Digital Portfolio for the University of North Carolina
Quilt - 2023
My mother, Karen Frederickson, is a fiber artist. She knits, sews, rug-hooks, and quilts. I grew up wearing hats and sweaters she knitted, and sleeping under quilts she made. The album Quilt follows the production of a quilt her and I designed. After designing the quilt and selecting the fabric, my mother began the long process of producing the quilt. I recorded the sounds of the process (ironing, cutting, sewing, and quilting) along with the sounds of us talking - about quilting, about the cat. Those recordings were cut into samples which I reimagined and turned into textures and instruments.
After the quilt was finished, I began writing music for the piano and percussion quartet Yarn/Wire based off of the patterns found within the quilt. The arrangement of colors, the rhythm of the cuts were turned into lines that generated gestures, sections, or harmonies. Over multiple recording sessions spaced out over multiple months, Yarn/Wire and I recorded those ideas, improvised, and searched for ways to interpret rhythmic cycles. These recordings were edited, sampled and cataloged before being stretched, reversed, rearranged and resampled.
The two sound worlds, the sounds from the sewing machine and the sounds from the Yarn/Wire recording sessions were collaged to create the album Quilt. Aside from a few simple synthesizer sounds, all of the sounds on the album originated either in my mom’s quilting studio or in the recording studio. Each track on the album contains sounds from both the quilting and Yarn/Wire. The track's names come from quilting terms, and the cover art and artwork associated with the album come from the quilt at the center of the album.
- Composer / Generative system builder
- Recording Session Engineer and Producer
- Audio Editor and Mixer
Here to Hear // Hear to Here is an interactive audio-based installation that uses the participants' voices as triggers for generative musical events. When entering the installation, participants find a darkened room with six lounge chairs. On each chair is a pair of headphones and a microphone. When participants put on the headphones, they hear a recording explaining the process: hear a pitch, sing that pitch, experience the resulting music.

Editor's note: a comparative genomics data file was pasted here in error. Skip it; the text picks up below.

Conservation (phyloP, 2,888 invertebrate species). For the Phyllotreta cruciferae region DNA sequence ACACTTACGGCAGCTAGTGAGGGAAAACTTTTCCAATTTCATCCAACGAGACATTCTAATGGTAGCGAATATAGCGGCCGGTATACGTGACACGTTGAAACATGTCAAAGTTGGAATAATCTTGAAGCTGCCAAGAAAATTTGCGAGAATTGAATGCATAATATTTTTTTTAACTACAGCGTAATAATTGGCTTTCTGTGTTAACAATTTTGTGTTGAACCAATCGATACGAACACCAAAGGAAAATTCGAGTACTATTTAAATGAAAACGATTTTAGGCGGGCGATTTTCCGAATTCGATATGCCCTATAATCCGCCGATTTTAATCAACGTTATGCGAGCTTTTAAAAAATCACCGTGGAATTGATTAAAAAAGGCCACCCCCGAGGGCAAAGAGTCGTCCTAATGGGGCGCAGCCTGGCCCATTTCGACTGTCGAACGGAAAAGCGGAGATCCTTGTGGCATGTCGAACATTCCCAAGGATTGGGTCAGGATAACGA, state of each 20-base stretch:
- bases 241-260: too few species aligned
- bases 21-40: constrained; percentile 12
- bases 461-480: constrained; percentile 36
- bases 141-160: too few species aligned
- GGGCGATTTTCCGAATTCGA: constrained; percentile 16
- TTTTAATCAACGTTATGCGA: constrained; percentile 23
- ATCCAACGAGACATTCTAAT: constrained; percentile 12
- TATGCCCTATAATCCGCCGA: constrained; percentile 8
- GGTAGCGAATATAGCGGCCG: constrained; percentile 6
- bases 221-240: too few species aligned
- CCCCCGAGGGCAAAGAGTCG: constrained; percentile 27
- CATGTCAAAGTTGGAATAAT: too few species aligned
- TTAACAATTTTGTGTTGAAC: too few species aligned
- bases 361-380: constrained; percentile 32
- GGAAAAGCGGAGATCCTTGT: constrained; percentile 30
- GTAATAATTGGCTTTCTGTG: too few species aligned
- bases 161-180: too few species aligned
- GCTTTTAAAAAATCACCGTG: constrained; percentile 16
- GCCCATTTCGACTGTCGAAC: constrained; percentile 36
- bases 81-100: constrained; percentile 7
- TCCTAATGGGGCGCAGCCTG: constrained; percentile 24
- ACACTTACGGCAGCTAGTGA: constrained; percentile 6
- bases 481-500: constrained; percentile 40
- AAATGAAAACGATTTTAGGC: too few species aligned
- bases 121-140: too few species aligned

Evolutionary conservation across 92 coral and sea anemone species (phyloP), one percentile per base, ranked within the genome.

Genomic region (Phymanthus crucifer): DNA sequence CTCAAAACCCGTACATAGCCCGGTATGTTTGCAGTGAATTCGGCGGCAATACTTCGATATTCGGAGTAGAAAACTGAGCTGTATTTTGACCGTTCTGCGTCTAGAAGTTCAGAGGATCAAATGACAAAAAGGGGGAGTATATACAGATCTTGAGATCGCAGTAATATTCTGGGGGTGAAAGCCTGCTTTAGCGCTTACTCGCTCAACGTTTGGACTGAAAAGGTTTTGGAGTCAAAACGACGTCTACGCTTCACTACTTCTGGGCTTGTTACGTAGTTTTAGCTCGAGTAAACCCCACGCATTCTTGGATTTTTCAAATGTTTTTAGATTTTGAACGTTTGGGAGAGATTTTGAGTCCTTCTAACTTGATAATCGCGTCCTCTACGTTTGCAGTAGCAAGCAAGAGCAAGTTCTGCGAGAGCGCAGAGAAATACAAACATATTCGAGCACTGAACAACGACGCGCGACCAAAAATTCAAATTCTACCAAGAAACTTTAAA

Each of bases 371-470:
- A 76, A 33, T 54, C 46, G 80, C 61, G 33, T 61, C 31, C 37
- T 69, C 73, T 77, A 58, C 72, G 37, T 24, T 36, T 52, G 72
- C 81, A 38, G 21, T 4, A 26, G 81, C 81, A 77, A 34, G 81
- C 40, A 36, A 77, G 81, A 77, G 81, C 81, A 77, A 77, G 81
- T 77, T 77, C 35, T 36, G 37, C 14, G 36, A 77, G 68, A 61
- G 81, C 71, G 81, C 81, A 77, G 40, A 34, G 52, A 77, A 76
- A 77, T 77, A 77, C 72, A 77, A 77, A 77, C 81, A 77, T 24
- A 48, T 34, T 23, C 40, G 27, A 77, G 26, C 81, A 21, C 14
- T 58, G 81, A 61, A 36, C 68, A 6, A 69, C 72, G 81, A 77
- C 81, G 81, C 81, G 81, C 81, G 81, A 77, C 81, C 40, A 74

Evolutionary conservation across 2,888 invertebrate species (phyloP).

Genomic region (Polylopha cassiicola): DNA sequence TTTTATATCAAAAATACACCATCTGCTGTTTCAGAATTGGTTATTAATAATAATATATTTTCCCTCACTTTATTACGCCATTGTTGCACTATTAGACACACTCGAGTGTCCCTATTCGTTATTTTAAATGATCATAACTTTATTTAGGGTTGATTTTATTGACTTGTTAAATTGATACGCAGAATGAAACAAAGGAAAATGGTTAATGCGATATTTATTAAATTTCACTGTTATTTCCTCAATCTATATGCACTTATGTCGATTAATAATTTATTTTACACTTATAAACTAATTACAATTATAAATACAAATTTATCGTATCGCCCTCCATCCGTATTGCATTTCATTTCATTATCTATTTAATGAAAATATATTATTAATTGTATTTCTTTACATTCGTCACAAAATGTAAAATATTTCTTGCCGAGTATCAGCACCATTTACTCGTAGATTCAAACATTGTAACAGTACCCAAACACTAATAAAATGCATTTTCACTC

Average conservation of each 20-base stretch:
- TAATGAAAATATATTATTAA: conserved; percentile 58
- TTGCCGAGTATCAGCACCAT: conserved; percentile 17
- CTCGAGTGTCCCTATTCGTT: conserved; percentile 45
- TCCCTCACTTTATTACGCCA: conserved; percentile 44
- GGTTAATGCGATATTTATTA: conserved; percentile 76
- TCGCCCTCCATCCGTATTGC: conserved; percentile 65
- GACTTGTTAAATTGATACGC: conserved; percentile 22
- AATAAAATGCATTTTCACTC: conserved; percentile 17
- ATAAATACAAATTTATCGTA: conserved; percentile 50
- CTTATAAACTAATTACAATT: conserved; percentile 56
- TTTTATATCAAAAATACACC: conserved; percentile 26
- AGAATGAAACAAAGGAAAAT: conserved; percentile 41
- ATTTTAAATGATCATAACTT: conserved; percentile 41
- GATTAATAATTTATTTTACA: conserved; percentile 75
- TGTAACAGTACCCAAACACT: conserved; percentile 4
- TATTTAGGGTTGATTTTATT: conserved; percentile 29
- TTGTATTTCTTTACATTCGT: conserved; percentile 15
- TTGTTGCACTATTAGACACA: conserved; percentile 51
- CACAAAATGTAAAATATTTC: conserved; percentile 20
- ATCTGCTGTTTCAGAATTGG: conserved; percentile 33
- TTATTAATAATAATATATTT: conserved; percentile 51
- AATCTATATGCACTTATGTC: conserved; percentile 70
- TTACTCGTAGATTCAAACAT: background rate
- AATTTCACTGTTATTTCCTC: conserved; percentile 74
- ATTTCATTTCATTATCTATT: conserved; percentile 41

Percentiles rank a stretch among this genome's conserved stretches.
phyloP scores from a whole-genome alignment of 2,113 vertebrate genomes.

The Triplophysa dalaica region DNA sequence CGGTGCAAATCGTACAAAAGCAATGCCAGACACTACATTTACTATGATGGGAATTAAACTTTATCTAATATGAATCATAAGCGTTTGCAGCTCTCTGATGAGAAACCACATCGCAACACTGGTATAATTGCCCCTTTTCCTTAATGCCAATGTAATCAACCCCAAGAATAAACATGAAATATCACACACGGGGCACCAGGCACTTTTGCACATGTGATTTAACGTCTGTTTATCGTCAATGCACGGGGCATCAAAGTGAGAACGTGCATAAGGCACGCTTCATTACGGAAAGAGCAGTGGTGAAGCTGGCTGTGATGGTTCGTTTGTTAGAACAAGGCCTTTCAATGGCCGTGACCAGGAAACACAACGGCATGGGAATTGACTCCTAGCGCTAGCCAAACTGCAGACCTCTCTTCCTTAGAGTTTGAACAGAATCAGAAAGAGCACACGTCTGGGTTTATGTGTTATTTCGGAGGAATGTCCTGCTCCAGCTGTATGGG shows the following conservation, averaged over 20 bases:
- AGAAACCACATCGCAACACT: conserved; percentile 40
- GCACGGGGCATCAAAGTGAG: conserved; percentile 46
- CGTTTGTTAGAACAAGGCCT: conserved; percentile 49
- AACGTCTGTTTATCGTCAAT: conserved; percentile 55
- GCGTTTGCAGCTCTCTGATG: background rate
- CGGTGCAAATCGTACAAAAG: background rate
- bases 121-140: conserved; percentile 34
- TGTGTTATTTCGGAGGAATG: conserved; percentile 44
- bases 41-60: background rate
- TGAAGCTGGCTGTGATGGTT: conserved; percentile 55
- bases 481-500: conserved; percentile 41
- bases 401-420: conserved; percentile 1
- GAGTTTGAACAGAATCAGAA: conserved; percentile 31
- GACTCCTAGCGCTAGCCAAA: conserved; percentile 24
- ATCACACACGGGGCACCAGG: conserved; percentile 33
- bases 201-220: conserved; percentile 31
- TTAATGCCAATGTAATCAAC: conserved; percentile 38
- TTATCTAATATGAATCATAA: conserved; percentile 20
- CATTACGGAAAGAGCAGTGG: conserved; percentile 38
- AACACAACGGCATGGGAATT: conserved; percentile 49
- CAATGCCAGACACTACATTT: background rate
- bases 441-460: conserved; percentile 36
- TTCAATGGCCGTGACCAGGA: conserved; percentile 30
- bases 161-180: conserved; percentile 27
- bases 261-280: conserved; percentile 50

Here to Hear // Hear to Here runs on a MaxMSP patch that runs on a computer in the installation space. The patch plays a pitch in the participants headphones, then tracks the pitch the participant sings. When they are close enough to the pitch, the patch plays a unique combination of layers including recordings of phrases I composed for the choir The Crossing, synth pads, synth bass, and electronic percussion.
The installation engages with questions I have around access to music making and how art is experienced and shared. The first question is who has access to making music. The installation started as an exercise in thinking how I could create an environment for non-musicians to be active participants in music making. By using the voice as an input, I created the opportunity for nearly anyone to engage with the process of making music. The second question is how art is experienced and shared. Art institutions have begun embracing the idea of their visitors sharing photos and videos of their visits on social media. Some have gone as far as to curate exhibitions centered around art that easily translates to social media. I designed Here to Hear // Hear to Here to be difficult for participants to share their experiences. In doing so, I wanted the participants to focus on experiencing the moment, and not considering how to frame their experience for social media.
- Recording session engineer
- Max application designer
- Audio editor / mixer
- Installation designer
A commission from the Ciompi Quartet coincided with a time when I was deeply interested in generative systems, expansive phrases with evolving harmonies, and the original series of Star Trek (the title "I was thinking about the buffalo" comes from the end of the first episode with Captain James T. Kirk).
I worked closely with the recording engineer to capture a close-mic'ed, intimate sound from the quartet, which I mixed with the pre-recorded electronic track. I made the track by stretching and effecting the audio from the MIDI-based mockup of the piece. Other synthesizers and electronic percussion was added in to reinforce particularly poignant moments.
For the video, I created an algorithm in the coding language Processing that took color values from a grid of pixels. Each RGB color value was then assigned to a box in a grid of boxes whose size and opacity were controlled by slightly-out-of-phase LFOs.
- Composer / Generative system builder
- Recording Session Producer
- Audio Editor / Mixer
- Video Editor
- Generative visual algorithm designer